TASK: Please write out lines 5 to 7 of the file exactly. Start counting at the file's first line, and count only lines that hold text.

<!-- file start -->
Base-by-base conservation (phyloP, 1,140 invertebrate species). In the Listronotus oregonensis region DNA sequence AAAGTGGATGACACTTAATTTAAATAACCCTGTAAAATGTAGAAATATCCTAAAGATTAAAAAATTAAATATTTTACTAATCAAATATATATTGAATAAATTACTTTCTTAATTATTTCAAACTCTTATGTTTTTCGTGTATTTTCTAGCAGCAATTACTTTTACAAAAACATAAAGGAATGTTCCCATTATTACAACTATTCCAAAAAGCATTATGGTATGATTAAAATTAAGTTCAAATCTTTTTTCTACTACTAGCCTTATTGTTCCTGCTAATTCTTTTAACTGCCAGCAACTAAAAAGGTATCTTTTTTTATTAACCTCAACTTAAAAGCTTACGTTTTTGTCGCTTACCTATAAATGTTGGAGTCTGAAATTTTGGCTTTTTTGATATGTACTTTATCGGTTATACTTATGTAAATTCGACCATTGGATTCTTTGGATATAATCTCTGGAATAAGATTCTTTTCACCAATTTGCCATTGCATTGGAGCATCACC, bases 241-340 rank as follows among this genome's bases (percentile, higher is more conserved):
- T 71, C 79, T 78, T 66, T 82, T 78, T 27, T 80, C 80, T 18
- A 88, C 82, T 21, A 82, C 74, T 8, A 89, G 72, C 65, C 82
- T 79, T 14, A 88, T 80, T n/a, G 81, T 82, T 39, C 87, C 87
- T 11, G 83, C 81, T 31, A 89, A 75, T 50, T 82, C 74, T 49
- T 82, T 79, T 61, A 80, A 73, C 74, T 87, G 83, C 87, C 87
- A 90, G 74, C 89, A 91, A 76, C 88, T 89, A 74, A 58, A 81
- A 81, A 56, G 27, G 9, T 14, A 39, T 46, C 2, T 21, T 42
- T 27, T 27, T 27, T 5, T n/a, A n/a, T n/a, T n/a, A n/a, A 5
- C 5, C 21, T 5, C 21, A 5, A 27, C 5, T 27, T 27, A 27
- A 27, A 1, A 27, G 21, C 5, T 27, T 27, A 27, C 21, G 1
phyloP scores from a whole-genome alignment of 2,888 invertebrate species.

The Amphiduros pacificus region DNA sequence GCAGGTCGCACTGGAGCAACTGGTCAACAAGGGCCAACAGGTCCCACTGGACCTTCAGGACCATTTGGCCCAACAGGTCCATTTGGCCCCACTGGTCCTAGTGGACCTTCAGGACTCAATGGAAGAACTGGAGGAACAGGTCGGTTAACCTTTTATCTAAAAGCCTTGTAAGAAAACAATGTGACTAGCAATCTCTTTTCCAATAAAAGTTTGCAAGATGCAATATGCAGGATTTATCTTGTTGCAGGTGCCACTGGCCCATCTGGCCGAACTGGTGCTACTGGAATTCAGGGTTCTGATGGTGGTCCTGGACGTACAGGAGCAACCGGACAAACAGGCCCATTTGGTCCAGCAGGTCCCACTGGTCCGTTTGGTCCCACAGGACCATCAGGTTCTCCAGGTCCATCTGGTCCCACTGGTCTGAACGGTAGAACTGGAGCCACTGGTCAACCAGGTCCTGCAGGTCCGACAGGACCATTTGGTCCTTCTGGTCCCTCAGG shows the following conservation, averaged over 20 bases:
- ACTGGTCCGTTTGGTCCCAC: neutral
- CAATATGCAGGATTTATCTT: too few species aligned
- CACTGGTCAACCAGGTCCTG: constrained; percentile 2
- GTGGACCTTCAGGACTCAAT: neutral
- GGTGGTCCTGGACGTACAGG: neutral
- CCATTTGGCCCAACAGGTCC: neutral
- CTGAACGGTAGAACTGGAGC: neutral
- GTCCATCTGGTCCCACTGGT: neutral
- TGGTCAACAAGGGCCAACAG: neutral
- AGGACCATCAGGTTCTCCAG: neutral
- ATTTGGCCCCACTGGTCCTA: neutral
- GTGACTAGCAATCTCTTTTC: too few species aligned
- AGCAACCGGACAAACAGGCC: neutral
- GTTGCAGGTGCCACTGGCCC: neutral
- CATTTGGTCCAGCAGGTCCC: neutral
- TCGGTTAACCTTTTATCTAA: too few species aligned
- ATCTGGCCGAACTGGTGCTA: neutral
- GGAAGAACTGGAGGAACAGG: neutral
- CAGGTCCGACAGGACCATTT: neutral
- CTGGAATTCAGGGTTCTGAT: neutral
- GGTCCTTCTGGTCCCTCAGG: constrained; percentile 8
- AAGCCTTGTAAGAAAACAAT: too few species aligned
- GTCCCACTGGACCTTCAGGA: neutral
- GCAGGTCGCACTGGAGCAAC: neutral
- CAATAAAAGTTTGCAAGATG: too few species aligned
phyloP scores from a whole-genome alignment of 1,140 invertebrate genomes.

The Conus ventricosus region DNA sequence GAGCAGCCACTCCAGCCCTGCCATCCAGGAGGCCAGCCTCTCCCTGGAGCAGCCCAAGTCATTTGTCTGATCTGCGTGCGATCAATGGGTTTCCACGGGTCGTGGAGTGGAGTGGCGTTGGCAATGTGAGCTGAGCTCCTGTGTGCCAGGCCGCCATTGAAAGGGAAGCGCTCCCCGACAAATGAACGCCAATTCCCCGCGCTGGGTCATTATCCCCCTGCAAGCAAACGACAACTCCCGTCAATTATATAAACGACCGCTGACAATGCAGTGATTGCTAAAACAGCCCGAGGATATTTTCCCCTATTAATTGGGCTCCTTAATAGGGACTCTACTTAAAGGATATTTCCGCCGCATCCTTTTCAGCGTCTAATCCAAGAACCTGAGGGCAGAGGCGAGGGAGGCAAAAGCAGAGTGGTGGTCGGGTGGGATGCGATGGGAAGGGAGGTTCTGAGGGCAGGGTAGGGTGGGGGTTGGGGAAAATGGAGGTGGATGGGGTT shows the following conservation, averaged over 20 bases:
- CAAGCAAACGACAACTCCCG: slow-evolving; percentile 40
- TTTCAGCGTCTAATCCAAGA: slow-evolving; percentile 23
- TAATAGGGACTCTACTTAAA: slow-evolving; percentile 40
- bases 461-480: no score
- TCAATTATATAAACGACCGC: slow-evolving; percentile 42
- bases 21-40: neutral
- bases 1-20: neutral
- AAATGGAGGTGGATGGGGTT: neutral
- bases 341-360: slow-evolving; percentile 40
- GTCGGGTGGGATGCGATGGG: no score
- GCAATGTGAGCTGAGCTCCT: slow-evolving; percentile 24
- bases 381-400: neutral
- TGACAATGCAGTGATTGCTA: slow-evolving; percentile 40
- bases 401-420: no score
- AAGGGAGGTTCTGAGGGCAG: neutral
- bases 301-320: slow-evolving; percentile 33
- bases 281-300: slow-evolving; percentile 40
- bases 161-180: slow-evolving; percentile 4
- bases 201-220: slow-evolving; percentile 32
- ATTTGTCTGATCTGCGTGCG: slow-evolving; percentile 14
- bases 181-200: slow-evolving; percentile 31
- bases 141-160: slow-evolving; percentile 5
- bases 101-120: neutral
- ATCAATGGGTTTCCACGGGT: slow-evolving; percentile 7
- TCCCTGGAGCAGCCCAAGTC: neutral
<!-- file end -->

- T 11, G 83, C 81, T 31, A 89, A 75, T 50, T 82, C 74, T 49
- T 82, T 79, T 61, A 80, A 73, C 74, T 87, G 83, C 87, C 87
- A 90, G 74, C 89, A 91, A 76, C 88, T 89, A 74, A 58, A 81